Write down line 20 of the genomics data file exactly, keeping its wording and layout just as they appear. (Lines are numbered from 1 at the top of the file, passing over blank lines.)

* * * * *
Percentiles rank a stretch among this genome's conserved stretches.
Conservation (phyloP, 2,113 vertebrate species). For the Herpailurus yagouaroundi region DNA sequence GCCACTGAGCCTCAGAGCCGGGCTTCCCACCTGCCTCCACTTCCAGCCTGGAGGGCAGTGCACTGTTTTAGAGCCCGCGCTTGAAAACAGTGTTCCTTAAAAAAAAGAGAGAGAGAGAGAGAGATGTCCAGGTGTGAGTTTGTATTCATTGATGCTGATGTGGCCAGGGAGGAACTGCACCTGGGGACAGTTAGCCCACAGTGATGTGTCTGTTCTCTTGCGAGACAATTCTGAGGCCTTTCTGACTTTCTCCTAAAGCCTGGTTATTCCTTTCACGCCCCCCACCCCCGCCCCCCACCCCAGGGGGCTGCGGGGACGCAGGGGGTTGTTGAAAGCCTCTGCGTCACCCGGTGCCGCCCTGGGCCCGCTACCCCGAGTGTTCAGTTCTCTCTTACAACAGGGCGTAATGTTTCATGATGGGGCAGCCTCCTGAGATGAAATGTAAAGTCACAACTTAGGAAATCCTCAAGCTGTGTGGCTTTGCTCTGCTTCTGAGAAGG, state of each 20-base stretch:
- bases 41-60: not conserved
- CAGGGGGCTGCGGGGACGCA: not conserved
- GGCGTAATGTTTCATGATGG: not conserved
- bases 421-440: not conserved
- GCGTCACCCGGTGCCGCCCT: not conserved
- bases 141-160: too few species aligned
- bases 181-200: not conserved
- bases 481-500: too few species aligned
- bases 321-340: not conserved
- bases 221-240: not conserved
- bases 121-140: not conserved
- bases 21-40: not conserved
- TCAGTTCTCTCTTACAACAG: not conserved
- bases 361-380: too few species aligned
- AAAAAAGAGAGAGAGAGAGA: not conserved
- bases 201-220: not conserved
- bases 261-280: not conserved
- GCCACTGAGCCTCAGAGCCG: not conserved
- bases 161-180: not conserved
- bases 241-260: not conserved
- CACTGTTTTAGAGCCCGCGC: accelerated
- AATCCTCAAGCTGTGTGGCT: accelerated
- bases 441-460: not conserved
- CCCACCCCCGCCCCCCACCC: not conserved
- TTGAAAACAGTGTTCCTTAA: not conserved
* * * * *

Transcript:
- GCCACTGAGCCTCAGAGCCG: not conserved